Prevalence of systemic inflammatory response syndrome (SIRS) in hospitalized children: a point prevalence study

Jana Pavare, Ilze Grope, Dace Gardovska
BMC Pediatrics 2009, 9: 25

BACKGROUND: In accordance with the 1st International pediatric sepsis consensus conference, where sepsis was defined as SIRS associated with suspected or proven infection, we have identified the need to assess the prevalence of SIRS and sepsis in children with abnormal temperatures hospitalized in The Children's Clinical University Hospital in Latvia.

METHODS: A descriptive prospective point prevalence study (using two time periods, each 24 h, randomly chosen) was conducted on all children (n = 943) treated in the hospital. All children with abnormal temperatures - fever or hypothermia (n = 92) - were included in the study. Questionnaires evaluating age-specific SIRS criteria were completed. The prevalence of SIRS was detected with 95% CI.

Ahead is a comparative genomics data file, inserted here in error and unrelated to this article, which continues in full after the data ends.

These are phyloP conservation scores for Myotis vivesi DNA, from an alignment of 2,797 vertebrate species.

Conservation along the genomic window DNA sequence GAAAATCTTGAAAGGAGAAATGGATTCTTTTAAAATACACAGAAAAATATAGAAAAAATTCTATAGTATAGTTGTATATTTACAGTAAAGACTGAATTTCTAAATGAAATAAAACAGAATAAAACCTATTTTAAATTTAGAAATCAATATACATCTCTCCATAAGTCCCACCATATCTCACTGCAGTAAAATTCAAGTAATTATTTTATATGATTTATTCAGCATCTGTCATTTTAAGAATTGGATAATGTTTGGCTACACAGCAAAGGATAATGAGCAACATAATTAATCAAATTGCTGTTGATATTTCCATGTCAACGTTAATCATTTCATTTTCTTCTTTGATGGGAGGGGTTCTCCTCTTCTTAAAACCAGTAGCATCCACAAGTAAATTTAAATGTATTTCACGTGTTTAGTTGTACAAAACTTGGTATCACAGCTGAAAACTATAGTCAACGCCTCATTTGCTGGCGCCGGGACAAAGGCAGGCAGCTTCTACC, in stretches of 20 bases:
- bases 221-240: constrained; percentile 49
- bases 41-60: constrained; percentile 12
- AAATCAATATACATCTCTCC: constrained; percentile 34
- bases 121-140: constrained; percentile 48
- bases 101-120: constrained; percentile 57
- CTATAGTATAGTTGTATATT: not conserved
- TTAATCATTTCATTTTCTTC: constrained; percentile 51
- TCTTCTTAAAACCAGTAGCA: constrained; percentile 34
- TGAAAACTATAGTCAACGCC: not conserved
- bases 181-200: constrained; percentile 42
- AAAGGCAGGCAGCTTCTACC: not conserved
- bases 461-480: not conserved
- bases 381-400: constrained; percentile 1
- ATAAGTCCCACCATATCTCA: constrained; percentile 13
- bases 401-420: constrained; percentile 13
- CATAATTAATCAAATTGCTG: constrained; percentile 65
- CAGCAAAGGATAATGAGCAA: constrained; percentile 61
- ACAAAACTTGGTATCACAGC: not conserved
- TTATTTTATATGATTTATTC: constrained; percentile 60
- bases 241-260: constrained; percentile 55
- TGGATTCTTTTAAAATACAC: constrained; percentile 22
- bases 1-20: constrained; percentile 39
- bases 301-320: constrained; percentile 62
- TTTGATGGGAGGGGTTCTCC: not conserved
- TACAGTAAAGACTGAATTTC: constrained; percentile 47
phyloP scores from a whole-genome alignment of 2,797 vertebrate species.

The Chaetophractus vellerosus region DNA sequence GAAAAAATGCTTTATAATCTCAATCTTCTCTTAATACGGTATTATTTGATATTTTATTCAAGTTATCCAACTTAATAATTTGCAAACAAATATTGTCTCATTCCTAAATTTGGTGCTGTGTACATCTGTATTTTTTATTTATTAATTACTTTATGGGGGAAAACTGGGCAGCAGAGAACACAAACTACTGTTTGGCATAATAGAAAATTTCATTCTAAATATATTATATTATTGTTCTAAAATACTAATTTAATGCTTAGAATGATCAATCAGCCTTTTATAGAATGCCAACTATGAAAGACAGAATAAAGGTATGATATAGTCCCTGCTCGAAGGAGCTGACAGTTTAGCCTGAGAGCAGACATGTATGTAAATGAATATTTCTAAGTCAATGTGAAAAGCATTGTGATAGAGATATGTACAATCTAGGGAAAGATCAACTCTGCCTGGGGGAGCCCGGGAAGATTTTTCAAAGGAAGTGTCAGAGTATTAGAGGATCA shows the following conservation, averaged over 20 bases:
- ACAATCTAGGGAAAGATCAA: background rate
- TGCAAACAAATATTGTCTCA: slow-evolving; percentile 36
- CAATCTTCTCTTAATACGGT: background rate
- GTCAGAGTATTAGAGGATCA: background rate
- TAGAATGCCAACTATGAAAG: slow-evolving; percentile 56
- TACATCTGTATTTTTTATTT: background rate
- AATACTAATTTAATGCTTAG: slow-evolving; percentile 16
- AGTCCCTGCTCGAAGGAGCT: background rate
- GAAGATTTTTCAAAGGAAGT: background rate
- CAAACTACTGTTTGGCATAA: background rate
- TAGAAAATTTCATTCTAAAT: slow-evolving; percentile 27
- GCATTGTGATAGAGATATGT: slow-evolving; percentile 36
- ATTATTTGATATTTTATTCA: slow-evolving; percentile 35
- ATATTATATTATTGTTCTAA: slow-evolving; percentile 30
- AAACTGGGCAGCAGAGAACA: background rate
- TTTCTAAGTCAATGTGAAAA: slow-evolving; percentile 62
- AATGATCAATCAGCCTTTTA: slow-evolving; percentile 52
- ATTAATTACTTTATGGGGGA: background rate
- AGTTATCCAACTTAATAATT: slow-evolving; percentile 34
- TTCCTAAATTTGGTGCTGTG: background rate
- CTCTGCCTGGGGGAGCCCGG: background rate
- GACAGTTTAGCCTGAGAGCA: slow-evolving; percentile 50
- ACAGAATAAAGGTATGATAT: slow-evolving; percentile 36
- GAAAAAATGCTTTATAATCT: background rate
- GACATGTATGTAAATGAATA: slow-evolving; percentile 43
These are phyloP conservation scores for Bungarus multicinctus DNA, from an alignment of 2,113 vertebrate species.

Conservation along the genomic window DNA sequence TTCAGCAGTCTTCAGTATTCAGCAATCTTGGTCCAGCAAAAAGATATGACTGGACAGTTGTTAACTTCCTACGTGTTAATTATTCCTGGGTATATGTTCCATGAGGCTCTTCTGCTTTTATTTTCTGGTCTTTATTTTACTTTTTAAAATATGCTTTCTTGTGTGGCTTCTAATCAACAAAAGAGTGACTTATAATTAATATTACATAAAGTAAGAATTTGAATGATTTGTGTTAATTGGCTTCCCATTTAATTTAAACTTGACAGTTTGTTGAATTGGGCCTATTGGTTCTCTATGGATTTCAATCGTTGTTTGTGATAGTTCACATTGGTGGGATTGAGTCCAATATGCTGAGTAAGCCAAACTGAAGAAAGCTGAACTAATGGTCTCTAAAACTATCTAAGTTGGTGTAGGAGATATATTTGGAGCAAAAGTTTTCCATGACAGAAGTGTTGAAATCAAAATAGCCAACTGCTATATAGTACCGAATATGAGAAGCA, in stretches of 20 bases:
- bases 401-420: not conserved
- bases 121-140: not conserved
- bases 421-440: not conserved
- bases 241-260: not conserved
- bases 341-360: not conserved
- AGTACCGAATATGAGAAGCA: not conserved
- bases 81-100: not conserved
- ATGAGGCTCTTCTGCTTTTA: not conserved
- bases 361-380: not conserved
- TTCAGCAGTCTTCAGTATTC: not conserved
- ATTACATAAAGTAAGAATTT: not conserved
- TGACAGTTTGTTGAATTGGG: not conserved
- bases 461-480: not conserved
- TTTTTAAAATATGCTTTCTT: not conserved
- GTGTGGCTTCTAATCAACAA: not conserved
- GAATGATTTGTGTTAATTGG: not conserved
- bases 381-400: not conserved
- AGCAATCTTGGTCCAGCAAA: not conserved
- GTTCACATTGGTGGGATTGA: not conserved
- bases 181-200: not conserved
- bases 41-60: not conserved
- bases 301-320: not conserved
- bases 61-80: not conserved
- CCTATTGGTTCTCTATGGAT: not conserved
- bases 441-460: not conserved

RESULTS: Out of a total of 943 patients treated in the hospital, 10% (n = 92) had abnormal temperatures. In all these cases the abnormal temperature was a fever; hypothermia was not established in any patient. Of the children with fever, 72% (n = 66) had SIRS. Of the SIRS patients, 8% (n = 5) developed sepsis, 5% (n = 3) severe sepsis and 2% (n = 1) septic shock. Seventy-six percent (n = 50) of the SIRS patients had fever in combination with respiratory rate >2 SD above normal for age; 50% (n = 33) had fever with abnormal leukocyte count; 15% (n = 10) had fever with tachycardia >2 SD above normal for age. Most of the SIRS patients (39%, n = 25) were aged 2-5 years. Twenty-one percent (n = 14) of the children with SIRS and 50% (n = 2) of those with severe sepsis and septic shock had an underlying disease. In no case was SIRS and sepsis recognized by doctors and the diagnoses were not recorded on the patients' cards.

CONCLUSION: Our results would indicate a high risk for sepsis development in children with SIRS. Early SIRS diagnosis and awareness of risk of developing sepsis could change the medical approach to the patient in everyday clinical practice, eventually leading to early, goal-directed therapy for sepsis.

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